Resident doctors will nationwide strike in pursuit of demands for what their union says are "safer rosters and safer hours".
New Zealand's resident doctors - ranging from junior house officers through to senior trainee specialists - are at the heart of medical care in public hospitals. Strikes by them cause major disruption.
The strike will be a complete withdrawal of labour from 7am on Tuesday, October 18, until 7am on Thursday, October 20.
All 20 district health boards will be affected by the action by the more than 3000 members of the Resident Doctors Association.
The DHBs said they were disappointed an offer they made today had failed to settle the dispute and they were now making contingency plans for hospitals to cope with the strike.
In 2006, a national strike by resident doctors forced hospitals to defer around 17,000 people's appointments for non-urgent surgery or outpatient visits - ranging from heart procedures to children's epilepsy clinic visits. Around 8000 people were similarly affected by resident doctors' industrial action in 2008.
Association national secretary Deborah Powell said there was now no alternative to strike action in the current dispute.
"It is extremely disappointing it has come to this. However, the DHBs' resistance to meaningfully improve current unsafe rostering practices has left us no choice. We have yet to see sufficient real change in the system after four years of engagement and 10 months of bargaining.
"We see no other way to secure safer rosters for our nation's doctors and the patients we care for."
The association says: "Currently resident doctors work rosters including seven nights in a row and 12 days in a row. The RDA believes this roster is unsafe for patients and unsafe for doctors."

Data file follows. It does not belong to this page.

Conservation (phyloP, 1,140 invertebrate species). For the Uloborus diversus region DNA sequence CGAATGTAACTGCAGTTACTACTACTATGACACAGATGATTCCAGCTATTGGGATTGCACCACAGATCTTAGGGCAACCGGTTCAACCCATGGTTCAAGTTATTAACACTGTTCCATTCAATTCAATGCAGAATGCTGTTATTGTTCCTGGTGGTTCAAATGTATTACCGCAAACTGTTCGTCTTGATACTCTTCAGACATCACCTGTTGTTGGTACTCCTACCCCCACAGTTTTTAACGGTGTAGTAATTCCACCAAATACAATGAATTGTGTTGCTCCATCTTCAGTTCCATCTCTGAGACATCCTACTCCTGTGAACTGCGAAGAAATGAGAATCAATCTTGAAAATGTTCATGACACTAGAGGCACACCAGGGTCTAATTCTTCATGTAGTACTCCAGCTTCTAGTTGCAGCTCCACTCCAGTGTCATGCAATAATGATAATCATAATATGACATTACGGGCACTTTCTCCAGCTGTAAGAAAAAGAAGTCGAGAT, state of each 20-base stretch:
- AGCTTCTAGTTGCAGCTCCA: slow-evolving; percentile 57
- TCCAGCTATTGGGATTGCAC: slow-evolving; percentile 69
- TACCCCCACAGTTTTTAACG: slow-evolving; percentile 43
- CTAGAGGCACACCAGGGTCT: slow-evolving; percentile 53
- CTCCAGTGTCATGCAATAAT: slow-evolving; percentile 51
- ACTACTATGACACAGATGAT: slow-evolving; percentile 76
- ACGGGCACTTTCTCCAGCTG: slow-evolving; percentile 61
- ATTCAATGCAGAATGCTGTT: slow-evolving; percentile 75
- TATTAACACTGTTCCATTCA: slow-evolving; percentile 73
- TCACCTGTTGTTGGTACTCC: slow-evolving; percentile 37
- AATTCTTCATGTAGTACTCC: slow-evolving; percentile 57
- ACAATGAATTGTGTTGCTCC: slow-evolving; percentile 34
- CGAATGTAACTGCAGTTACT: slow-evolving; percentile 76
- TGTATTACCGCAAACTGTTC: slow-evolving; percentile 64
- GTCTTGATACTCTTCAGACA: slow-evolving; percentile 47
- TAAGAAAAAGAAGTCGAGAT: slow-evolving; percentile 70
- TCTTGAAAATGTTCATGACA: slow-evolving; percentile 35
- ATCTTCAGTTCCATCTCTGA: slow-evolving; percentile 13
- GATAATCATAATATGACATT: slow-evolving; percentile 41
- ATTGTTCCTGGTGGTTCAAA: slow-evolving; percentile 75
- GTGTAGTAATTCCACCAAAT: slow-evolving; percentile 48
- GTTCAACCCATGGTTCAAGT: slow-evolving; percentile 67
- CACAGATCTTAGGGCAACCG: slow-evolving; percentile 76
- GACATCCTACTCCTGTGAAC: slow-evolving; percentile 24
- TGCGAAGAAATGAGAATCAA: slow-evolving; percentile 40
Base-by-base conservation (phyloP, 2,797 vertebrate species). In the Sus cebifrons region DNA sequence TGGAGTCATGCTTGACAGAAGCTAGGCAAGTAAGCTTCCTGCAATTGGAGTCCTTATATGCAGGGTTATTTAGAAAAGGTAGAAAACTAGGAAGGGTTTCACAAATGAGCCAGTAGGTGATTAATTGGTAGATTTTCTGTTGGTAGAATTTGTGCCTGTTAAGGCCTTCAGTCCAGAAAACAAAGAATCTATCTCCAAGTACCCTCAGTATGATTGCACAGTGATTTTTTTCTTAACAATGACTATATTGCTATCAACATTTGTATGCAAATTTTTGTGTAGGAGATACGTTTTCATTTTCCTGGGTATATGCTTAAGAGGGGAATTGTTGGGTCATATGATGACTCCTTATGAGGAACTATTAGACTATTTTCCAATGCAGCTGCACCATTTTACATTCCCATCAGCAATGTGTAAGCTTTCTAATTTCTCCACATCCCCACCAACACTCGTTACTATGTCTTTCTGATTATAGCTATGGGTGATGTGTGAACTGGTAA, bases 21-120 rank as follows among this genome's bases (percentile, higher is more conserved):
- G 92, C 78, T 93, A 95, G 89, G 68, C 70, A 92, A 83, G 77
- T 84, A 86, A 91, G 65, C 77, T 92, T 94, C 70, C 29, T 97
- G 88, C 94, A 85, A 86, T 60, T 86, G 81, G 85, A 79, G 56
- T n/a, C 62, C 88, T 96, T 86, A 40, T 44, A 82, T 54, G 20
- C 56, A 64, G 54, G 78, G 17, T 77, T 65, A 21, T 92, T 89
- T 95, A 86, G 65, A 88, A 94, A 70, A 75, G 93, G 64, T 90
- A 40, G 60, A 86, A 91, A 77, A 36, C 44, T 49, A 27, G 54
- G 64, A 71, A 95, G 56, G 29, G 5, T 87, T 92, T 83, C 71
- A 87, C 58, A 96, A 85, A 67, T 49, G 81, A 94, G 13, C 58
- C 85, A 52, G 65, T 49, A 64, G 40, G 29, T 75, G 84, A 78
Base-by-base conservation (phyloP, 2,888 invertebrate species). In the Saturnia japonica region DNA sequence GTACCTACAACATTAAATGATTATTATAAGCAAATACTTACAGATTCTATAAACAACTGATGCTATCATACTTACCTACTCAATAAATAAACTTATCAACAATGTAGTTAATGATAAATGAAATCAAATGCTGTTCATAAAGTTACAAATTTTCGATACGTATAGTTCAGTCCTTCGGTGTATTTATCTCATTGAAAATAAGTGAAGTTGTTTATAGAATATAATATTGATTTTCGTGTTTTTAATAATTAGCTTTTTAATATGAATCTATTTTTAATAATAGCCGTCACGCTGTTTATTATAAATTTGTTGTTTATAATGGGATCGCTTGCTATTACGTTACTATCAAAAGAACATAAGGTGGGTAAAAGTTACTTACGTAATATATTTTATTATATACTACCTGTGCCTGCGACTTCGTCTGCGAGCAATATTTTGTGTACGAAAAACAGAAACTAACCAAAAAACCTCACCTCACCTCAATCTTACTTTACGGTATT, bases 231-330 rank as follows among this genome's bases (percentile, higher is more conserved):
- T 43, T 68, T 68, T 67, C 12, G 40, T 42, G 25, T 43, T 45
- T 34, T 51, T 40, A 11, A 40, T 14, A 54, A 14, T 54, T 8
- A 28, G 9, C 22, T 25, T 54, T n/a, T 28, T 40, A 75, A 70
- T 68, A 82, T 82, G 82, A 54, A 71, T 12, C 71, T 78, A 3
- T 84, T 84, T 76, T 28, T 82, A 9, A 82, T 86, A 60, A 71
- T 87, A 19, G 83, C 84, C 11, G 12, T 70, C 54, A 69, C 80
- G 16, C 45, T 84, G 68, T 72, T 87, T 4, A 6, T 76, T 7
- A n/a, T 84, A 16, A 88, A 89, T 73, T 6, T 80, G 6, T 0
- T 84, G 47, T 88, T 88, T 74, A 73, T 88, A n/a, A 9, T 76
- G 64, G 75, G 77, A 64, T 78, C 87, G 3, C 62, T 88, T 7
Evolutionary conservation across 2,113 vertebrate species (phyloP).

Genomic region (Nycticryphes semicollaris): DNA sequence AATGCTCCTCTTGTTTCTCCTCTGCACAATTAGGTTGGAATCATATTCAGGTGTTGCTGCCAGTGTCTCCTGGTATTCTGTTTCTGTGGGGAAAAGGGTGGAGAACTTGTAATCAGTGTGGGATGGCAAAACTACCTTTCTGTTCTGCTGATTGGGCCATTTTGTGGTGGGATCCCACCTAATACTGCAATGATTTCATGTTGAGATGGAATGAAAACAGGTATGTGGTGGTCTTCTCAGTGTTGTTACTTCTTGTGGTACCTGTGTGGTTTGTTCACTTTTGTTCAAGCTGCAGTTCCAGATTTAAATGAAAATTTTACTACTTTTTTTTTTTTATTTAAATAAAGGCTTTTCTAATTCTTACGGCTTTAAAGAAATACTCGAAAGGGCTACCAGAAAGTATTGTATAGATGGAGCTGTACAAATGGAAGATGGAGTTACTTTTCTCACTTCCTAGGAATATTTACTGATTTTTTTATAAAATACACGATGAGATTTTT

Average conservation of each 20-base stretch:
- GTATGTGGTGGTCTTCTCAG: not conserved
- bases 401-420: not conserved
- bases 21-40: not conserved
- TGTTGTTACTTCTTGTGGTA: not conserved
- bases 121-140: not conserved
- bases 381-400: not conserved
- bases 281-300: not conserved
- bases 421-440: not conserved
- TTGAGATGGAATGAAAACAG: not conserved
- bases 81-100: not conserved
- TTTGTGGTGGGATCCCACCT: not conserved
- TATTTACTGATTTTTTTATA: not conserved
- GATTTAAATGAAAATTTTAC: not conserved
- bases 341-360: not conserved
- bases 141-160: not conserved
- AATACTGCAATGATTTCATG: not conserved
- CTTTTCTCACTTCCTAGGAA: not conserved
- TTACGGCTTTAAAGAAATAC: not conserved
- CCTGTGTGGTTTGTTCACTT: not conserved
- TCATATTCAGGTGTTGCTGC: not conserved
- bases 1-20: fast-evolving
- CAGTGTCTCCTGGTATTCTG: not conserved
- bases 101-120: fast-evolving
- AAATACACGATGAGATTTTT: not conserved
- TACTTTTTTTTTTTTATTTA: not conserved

The association wants DHBs to agree to:
• Replace seven nights in a row with a maximum of four nights in a row followed by three days off, and
• Move from 12 days in a row followed by two days off to rosters with a maximum of 10 days in a row and four days off.
The DHBs' spokeswoman, Julie Patterson, said their offer would lead to New Zealand resident doctors, also called resident medical officers (RMOs) "having some of the best hours of work in the world".
"We have agreed to split night shifts that the union reports cause fatigue. We have given an assurance that the maximum number of days worked in a row will be reduced to 10 days and we have provided a framework to fast-track the changes required.
"Despite the DHBs' offer, the union has maintained its position of expecting DHBs to pay the RMOs for the days off that will result from the roster changes.
"We hope the union will at least let the RMOs discuss the DHB offer, before putting the public of New Zealand through the disruption of industrial action."
Powell said the DHBs' assertion her members expected paid days off from the roster changes was "a fairly significant misrepresentation of what's going on. There were claw-backs from the employers as well".
She said money was not an issue. Residents' pay ranges from $28 to $40 an hour and there are no overtime or penalty payments.
The DHBs said their offer included three salary rises, of 1, 2 and 2 per cent, in a three-year deal.
Powell acknowledged residents' hours were better than in the 1980s and 90s, saying: "We probably have some of the best in the world now; it's just that they aren't good enough.
"These guys are up all night. They are doing things we never used to. They are intervening all hours of the day or night ... putting things into people's hearts, dragging out clots. Our guys need to have their wits about them. Frankly, they don't. They are absolutely exhausted."
In a survey of more than 3000 resident doctors, had 1182 identified having made a mistake as a result of fatigue from working long, late hours. And 275 had fallen asleep at the wheel on their way home.
The Labour Party said the strike action was a symptom of Government health "cuts" - funding not keeping up with the growth healthcare costs and demand.
"We know that district health boards are not being funded to keep up with the costs of an aging population, inflation and wages," said Labour's associate health spokesman David Clark.